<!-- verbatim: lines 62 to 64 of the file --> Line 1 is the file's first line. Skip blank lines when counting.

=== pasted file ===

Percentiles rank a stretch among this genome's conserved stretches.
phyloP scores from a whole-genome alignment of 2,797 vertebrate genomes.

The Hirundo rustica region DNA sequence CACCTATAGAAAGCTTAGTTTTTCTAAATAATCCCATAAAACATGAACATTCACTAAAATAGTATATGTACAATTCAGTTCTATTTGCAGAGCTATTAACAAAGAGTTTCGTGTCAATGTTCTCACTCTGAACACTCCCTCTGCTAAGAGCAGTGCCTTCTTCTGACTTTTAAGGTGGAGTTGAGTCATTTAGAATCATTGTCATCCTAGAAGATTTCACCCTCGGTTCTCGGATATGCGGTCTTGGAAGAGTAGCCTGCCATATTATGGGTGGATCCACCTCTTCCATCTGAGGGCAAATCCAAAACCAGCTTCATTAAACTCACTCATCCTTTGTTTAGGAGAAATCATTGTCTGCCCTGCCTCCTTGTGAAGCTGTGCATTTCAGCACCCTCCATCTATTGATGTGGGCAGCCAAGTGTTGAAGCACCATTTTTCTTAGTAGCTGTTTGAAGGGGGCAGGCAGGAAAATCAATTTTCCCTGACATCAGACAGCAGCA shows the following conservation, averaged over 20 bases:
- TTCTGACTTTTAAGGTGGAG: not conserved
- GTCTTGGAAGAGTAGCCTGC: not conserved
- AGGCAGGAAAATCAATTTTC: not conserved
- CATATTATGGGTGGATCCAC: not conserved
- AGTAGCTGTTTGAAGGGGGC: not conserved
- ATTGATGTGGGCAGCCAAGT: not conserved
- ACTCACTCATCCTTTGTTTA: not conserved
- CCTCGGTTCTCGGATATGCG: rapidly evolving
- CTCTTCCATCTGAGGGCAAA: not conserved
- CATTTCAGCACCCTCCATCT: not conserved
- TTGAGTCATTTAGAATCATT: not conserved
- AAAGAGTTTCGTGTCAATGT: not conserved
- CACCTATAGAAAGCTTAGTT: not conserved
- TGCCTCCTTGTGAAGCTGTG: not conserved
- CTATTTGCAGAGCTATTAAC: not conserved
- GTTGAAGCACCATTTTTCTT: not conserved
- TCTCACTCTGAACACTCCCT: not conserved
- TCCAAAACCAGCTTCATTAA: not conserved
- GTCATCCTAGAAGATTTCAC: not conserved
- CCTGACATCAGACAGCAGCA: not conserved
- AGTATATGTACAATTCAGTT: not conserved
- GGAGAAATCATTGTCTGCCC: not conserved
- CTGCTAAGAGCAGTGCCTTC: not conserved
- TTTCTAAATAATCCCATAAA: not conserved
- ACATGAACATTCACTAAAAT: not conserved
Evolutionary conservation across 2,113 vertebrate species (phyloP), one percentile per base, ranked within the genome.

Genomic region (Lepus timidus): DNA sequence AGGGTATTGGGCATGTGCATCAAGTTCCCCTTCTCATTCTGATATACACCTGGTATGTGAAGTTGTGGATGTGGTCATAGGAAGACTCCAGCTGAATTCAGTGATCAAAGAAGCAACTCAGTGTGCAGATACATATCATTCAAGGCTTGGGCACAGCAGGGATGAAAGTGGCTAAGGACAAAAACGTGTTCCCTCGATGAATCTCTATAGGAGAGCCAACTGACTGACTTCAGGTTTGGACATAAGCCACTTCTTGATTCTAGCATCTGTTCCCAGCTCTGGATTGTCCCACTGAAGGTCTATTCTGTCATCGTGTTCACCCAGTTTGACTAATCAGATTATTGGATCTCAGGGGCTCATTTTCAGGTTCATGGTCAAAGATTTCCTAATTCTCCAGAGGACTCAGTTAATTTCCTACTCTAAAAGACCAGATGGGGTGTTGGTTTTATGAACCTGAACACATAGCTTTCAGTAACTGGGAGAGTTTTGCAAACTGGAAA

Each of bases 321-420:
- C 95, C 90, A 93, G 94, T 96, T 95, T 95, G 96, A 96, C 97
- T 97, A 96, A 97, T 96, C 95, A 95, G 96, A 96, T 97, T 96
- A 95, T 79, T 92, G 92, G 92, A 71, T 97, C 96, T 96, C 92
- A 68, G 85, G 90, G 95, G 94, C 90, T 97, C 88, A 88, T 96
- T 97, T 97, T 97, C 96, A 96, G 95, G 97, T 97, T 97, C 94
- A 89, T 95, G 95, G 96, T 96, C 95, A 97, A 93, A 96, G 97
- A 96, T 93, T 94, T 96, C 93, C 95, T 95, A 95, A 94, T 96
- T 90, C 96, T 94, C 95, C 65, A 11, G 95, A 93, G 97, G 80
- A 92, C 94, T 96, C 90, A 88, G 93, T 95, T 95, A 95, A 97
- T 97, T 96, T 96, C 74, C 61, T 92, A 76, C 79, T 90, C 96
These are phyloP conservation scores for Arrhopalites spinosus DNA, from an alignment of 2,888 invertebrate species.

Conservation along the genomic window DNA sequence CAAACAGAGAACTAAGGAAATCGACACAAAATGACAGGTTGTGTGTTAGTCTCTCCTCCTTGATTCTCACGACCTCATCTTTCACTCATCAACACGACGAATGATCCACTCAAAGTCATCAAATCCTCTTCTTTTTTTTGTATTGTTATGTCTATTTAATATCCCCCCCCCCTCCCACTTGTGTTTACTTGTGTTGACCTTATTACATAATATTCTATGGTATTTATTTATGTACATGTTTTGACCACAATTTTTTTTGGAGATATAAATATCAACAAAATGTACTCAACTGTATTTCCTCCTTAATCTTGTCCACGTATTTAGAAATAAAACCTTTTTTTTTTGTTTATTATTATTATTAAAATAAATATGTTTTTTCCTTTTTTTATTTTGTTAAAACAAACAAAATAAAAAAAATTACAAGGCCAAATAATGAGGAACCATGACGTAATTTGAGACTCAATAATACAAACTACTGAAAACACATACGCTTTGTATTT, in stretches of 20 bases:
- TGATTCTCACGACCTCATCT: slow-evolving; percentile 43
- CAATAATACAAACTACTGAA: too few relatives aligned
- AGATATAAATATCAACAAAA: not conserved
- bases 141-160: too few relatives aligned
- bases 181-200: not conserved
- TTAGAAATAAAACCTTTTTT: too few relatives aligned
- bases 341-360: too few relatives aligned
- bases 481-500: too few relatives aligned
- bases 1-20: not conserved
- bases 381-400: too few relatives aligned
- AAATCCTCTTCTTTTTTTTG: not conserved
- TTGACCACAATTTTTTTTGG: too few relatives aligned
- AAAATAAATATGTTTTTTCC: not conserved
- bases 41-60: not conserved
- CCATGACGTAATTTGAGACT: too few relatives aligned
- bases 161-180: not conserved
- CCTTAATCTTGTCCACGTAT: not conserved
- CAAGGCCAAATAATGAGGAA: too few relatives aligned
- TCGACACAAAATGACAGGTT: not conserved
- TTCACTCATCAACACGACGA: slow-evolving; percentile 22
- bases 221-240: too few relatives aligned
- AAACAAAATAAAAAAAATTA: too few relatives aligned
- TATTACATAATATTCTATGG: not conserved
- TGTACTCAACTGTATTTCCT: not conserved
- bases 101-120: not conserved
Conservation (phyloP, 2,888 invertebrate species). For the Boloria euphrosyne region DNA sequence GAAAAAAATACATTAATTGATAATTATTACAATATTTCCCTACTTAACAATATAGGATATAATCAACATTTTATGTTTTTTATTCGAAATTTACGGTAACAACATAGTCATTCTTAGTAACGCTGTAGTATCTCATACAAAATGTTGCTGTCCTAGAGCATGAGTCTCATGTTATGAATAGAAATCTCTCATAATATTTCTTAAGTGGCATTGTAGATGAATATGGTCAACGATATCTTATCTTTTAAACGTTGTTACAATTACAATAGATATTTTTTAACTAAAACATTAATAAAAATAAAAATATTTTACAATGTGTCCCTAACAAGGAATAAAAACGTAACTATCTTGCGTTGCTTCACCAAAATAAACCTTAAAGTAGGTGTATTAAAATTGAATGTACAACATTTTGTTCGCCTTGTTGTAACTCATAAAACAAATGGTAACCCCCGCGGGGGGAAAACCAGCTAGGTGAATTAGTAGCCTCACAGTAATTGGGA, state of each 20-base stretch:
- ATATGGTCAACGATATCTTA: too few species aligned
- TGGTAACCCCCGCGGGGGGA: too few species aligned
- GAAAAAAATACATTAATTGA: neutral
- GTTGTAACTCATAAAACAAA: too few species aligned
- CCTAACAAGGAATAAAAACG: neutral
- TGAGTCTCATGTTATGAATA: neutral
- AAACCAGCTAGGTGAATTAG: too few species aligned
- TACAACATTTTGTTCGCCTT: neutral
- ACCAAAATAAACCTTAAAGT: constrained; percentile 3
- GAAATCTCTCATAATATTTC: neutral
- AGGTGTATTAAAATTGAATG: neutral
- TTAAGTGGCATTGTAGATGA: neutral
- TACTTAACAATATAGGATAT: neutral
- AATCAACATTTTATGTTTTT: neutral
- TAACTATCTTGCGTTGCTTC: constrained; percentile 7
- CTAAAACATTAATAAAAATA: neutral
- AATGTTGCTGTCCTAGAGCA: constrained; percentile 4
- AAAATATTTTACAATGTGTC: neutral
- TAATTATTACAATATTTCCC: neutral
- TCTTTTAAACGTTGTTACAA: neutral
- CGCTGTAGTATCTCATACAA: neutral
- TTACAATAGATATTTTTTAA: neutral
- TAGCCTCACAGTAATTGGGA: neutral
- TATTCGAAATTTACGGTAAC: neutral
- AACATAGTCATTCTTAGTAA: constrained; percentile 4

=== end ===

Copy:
- TCGACACAAAATGACAGGTT: not conserved
- TTCACTCATCAACACGACGA: slow-evolving; percentile 22
- bases 221-240: too few relatives aligned